(i) Question: That answer is only if Reuven has other
property Beis Din can collect from;
1. If Reuven has no other property, what can we say?
(j) Answer: Shimon can say, just as I owe you (the return of
your animal), I owe the damagee (since you owe him), by
R. Noson's law (so you cannot blame me for letting Beis
Din take it).
1. (R. Noson): "He will give to the one he sinned
against" - this shows that if Levi owes David and
David owes Moshe, we take from Levi to pay Moshe.
(a) (Beraisa): If it was Tam and became Mu'ad by Shimon and
he returned it (and then it damaged), Reuven pays
half-damage, Shimon is exempt.
4) AN OX TRAINED TO GORE
(b) Question: The end of the Beraisa holds that a change in
jurisdiction changes status of the ox, the beginning of
the Beraisa says it does not!
(c) Answer #1 (R. Yochanan): Different Tana'im taught the 2
(d) Answer #2 (Rabah): It is all as 1 Tana. From the first
clause, we see that a change in jurisdiction does not
change status of the ox;
1. The reason for the second clause is that Shimon's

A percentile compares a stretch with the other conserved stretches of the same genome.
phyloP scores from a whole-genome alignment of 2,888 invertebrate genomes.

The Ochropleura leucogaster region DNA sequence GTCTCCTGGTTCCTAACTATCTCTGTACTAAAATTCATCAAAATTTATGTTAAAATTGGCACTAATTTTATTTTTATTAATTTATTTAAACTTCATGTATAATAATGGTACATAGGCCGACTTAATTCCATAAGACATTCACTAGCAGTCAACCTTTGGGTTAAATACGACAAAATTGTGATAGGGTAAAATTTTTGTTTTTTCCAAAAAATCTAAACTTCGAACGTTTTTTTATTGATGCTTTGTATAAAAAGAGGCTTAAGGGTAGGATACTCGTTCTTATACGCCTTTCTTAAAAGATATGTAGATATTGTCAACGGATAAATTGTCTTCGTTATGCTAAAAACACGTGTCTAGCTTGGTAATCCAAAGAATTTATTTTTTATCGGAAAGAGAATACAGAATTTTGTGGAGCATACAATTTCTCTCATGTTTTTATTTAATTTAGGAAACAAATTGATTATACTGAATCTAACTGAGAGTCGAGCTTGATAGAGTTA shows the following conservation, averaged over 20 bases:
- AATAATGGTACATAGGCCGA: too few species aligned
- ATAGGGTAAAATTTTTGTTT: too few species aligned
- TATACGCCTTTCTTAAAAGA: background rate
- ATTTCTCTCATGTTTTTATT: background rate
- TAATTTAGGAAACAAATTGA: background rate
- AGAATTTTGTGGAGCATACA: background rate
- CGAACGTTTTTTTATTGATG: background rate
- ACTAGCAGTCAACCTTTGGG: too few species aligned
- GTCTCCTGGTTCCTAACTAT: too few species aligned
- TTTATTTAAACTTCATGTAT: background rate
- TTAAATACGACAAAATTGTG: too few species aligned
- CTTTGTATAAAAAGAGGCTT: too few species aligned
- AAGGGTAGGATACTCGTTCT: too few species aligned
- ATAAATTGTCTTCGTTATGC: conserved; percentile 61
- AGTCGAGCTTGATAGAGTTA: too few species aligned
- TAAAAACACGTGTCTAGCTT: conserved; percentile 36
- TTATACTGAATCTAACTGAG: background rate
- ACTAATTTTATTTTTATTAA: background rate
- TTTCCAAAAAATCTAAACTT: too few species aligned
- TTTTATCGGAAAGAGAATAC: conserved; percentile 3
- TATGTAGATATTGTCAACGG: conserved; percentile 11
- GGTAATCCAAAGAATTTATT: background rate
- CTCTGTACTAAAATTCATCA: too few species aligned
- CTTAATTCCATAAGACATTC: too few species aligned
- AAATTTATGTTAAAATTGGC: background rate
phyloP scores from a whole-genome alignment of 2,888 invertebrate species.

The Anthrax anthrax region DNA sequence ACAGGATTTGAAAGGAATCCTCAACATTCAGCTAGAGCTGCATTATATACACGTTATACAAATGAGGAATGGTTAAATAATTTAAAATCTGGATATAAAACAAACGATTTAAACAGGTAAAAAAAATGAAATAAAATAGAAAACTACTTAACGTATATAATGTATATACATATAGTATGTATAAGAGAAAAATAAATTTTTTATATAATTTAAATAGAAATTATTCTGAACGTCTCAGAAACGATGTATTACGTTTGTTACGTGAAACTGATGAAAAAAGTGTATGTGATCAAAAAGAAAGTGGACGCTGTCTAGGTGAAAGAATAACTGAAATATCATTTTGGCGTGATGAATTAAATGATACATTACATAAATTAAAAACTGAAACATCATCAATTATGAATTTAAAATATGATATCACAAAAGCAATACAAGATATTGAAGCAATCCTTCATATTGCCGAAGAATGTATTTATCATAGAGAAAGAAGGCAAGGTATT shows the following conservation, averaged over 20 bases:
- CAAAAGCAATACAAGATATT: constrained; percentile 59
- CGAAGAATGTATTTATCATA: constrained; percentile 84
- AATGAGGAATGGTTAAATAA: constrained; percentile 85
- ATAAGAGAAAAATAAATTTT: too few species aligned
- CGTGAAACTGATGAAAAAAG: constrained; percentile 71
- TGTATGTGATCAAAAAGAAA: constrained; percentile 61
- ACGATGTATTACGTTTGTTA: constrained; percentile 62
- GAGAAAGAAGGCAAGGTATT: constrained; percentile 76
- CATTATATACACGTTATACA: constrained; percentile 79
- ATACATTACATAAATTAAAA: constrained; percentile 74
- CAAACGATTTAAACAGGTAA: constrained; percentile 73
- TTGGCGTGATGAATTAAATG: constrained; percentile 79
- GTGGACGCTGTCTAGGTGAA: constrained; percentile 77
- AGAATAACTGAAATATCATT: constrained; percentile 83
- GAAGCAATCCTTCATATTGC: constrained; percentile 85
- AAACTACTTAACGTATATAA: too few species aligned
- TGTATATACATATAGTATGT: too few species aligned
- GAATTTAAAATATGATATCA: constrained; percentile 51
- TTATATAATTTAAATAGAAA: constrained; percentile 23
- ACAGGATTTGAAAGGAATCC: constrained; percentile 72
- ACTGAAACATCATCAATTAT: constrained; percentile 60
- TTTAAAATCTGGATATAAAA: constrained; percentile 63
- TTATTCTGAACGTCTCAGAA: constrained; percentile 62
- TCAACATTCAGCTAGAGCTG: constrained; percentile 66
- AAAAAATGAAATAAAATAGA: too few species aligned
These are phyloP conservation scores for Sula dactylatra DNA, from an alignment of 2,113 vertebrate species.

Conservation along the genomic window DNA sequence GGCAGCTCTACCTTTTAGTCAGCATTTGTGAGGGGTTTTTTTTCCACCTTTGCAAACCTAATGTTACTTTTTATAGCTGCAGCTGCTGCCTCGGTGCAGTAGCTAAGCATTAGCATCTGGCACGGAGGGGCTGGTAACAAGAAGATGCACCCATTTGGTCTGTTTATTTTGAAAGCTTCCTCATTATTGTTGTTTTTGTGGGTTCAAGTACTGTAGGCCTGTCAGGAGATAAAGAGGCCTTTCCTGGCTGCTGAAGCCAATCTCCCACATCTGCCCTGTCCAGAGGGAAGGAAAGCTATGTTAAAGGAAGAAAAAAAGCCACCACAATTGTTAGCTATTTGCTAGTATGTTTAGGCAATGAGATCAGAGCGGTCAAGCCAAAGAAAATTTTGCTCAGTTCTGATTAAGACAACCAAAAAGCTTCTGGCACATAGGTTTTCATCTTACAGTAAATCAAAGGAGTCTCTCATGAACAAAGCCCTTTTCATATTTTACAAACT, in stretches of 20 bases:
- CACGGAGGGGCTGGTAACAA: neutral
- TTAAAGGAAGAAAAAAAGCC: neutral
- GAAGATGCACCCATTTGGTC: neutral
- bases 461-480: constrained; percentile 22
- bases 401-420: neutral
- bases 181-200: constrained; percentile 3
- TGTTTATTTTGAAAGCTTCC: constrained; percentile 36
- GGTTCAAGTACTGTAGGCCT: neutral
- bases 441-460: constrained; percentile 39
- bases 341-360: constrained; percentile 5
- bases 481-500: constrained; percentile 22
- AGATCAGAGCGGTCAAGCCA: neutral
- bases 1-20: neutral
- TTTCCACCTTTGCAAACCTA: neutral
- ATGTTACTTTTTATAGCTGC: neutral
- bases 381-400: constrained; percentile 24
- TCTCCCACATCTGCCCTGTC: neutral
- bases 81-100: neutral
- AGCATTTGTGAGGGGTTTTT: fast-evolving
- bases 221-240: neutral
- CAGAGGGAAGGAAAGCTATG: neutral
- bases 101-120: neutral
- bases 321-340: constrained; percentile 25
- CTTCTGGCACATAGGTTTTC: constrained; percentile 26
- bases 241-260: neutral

negligence cannot cause Reuven's ox to be considered
Mu'ad by Reuven.
(e) Answer #3 (Rav Papa): It is all as 1 Tana. From the last
clause, we see that a change in jurisdiction changes
status of the ox;
1. The reason for the first clause is that it is always
considered Reuven's ox (giving to a watchman is not
a change in jurisdiction).
(a) (Mishnah): An Itztadin (stadium) ox is not killed...
(b) Question: May it be offered as a sacrifice?
(c) Answer #1 (Rav): Yes - it was forced (to gore).
(d) Answer #2 (Shmuel): No - a sin was done with it.
(e) Question (Beraisa): "From the animals" - to exclude a
Rove'a or Nirva (an animal that had relations with a
woman or man); "from the cattle" - to exclude an animal
served as idolatry; "from the flock" - to exclude an